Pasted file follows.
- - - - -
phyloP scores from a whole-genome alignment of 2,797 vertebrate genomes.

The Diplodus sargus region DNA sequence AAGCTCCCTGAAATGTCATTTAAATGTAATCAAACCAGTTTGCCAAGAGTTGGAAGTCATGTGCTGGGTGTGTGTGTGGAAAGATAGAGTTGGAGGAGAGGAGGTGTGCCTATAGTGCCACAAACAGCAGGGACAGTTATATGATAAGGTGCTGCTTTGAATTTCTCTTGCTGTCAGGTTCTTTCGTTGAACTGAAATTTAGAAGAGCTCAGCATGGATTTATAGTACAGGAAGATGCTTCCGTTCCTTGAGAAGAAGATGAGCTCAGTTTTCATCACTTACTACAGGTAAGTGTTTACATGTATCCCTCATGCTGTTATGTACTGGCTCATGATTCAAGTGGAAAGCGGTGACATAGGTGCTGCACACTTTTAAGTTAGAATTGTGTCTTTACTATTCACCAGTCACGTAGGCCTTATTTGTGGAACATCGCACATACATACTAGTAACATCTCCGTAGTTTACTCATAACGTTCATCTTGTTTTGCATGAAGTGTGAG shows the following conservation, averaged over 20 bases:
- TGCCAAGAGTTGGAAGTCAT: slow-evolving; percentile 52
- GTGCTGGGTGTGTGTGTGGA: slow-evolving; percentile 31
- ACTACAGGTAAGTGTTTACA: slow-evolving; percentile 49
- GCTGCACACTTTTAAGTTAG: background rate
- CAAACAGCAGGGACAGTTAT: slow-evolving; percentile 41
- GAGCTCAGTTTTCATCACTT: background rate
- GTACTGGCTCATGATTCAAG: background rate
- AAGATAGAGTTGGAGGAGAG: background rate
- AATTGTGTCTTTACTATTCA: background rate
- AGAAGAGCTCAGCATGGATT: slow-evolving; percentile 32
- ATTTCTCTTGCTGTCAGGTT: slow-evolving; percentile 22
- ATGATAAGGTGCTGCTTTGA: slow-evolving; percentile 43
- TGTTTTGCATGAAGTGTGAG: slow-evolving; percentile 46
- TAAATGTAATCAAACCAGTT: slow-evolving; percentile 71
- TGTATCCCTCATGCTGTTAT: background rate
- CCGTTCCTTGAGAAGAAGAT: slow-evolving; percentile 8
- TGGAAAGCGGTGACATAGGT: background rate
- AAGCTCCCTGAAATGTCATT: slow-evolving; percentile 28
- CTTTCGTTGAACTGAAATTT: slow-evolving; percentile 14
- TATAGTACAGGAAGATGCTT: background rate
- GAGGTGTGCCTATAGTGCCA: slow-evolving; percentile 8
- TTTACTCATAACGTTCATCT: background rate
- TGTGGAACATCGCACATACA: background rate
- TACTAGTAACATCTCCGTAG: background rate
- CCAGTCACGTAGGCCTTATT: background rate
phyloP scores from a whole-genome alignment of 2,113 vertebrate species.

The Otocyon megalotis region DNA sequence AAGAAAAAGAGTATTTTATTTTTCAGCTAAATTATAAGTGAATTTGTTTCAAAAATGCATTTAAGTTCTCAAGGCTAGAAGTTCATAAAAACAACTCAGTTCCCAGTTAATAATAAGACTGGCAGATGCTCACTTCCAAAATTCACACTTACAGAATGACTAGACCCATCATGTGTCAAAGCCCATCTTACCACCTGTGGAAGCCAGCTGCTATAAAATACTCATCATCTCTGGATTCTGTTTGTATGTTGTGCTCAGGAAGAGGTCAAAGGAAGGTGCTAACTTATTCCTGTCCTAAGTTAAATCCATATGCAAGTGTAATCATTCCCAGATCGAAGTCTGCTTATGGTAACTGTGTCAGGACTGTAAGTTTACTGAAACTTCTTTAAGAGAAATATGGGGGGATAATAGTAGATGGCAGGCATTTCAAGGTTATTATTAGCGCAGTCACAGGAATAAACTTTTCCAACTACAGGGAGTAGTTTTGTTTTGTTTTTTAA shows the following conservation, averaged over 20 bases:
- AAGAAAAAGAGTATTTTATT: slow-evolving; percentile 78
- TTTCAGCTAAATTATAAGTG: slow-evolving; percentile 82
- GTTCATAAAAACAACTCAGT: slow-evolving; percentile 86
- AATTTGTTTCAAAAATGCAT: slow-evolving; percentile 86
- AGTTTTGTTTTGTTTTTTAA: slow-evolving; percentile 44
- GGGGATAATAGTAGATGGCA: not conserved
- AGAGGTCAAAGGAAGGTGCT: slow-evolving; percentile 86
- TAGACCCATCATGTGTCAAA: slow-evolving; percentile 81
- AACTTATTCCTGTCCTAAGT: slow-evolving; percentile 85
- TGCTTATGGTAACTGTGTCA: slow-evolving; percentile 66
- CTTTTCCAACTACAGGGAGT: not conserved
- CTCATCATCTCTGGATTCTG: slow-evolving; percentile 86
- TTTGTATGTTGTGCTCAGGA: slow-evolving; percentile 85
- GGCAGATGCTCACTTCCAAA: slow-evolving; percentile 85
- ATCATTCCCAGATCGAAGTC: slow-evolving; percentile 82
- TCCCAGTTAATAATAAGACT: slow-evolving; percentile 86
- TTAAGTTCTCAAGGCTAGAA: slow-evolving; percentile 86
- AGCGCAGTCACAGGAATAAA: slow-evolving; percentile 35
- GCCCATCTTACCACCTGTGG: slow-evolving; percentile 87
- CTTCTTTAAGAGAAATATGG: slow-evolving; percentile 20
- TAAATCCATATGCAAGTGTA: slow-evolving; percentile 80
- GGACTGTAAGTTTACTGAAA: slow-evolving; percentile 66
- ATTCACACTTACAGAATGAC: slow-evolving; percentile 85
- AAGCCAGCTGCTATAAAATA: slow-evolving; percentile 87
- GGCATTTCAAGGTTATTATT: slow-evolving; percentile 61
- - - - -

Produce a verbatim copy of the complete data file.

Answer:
phyloP scores from a whole-genome alignment of 2,797 vertebrate genomes.

The Diplodus sargus region DNA sequence AAGCTCCCTGAAATGTCATTTAAATGTAATCAAACCAGTTTGCCAAGAGTTGGAAGTCATGTGCTGGGTGTGTGTGTGGAAAGATAGAGTTGGAGGAGAGGAGGTGTGCCTATAGTGCCACAAACAGCAGGGACAGTTATATGATAAGGTGCTGCTTTGAATTTCTCTTGCTGTCAGGTTCTTTCGTTGAACTGAAATTTAGAAGAGCTCAGCATGGATTTATAGTACAGGAAGATGCTTCCGTTCCTTGAGAAGAAGATGAGCTCAGTTTTCATCACTTACTACAGGTAAGTGTTTACATGTATCCCTCATGCTGTTATGTACTGGCTCATGATTCAAGTGGAAAGCGGTGACATAGGTGCTGCACACTTTTAAGTTAGAATTGTGTCTTTACTATTCACCAGTCACGTAGGCCTTATTTGTGGAACATCGCACATACATACTAGTAACATCTCCGTAGTTTACTCATAACGTTCATCTTGTTTTGCATGAAGTGTGAG shows the following conservation, averaged over 20 bases:
- TGCCAAGAGTTGGAAGTCAT: slow-evolving; percentile 52
- GTGCTGGGTGTGTGTGTGGA: slow-evolving; percentile 31
- ACTACAGGTAAGTGTTTACA: slow-evolving; percentile 49
- GCTGCACACTTTTAAGTTAG: background rate
- CAAACAGCAGGGACAGTTAT: slow-evolving; percentile 41
- GAGCTCAGTTTTCATCACTT: background rate
- GTACTGGCTCATGATTCAAG: background rate
- AAGATAGAGTTGGAGGAGAG: background rate
- AATTGTGTCTTTACTATTCA: background rate
- AGAAGAGCTCAGCATGGATT: slow-evolving; percentile 32
- ATTTCTCTTGCTGTCAGGTT: slow-evolving; percentile 22
- ATGATAAGGTGCTGCTTTGA: slow-evolving; percentile 43
- TGTTTTGCATGAAGTGTGAG: slow-evolving; percentile 46
- TAAATGTAATCAAACCAGTT: slow-evolving; percentile 71
- TGTATCCCTCATGCTGTTAT: background rate
- CCGTTCCTTGAGAAGAAGAT: slow-evolving; percentile 8
- TGGAAAGCGGTGACATAGGT: background rate
- AAGCTCCCTGAAATGTCATT: slow-evolving; percentile 28
- CTTTCGTTGAACTGAAATTT: slow-evolving; percentile 14
- TATAGTACAGGAAGATGCTT: background rate
- GAGGTGTGCCTATAGTGCCA: slow-evolving; percentile 8
- TTTACTCATAACGTTCATCT: background rate
- TGTGGAACATCGCACATACA: background rate
- TACTAGTAACATCTCCGTAG: background rate
- CCAGTCACGTAGGCCTTATT: background rate
phyloP scores from a whole-genome alignment of 2,113 vertebrate species.

The Otocyon megalotis region DNA sequence AAGAAAAAGAGTATTTTATTTTTCAGCTAAATTATAAGTGAATTTGTTTCAAAAATGCATTTAAGTTCTCAAGGCTAGAAGTTCATAAAAACAACTCAGTTCCCAGTTAATAATAAGACTGGCAGATGCTCACTTCCAAAATTCACACTTACAGAATGACTAGACCCATCATGTGTCAAAGCCCATCTTACCACCTGTGGAAGCCAGCTGCTATAAAATACTCATCATCTCTGGATTCTGTTTGTATGTTGTGCTCAGGAAGAGGTCAAAGGAAGGTGCTAACTTATTCCTGTCCTAAGTTAAATCCATATGCAAGTGTAATCATTCCCAGATCGAAGTCTGCTTATGGTAACTGTGTCAGGACTGTAAGTTTACTGAAACTTCTTTAAGAGAAATATGGGGGGATAATAGTAGATGGCAGGCATTTCAAGGTTATTATTAGCGCAGTCACAGGAATAAACTTTTCCAACTACAGGGAGTAGTTTTGTTTTGTTTTTTAA shows the following conservation, averaged over 20 bases:
- AAGAAAAAGAGTATTTTATT: slow-evolving; percentile 78
- TTTCAGCTAAATTATAAGTG: slow-evolving; percentile 82
- GTTCATAAAAACAACTCAGT: slow-evolving; percentile 86
- AATTTGTTTCAAAAATGCAT: slow-evolving; percentile 86
- AGTTTTGTTTTGTTTTTTAA: slow-evolving; percentile 44
- GGGGATAATAGTAGATGGCA: not conserved
- AGAGGTCAAAGGAAGGTGCT: slow-evolving; percentile 86
- TAGACCCATCATGTGTCAAA: slow-evolving; percentile 81
- AACTTATTCCTGTCCTAAGT: slow-evolving; percentile 85
- TGCTTATGGTAACTGTGTCA: slow-evolving; percentile 66
- CTTTTCCAACTACAGGGAGT: not conserved
- CTCATCATCTCTGGATTCTG: slow-evolving; percentile 86
- TTTGTATGTTGTGCTCAGGA: slow-evolving; percentile 85
- GGCAGATGCTCACTTCCAAA: slow-evolving; percentile 85
- ATCATTCCCAGATCGAAGTC: slow-evolving; percentile 82
- TCCCAGTTAATAATAAGACT: slow-evolving; percentile 86
- TTAAGTTCTCAAGGCTAGAA: slow-evolving; percentile 86
- AGCGCAGTCACAGGAATAAA: slow-evolving; percentile 35
- GCCCATCTTACCACCTGTGG: slow-evolving; percentile 87
- CTTCTTTAAGAGAAATATGG: slow-evolving; percentile 20
- TAAATCCATATGCAAGTGTA: slow-evolving; percentile 80
- GGACTGTAAGTTTACTGAAA: slow-evolving; percentile 66
- ATTCACACTTACAGAATGAC: slow-evolving; percentile 85
- AAGCCAGCTGCTATAAAATA: slow-evolving; percentile 87
- GGCATTTCAAGGTTATTATT: slow-evolving; percentile 61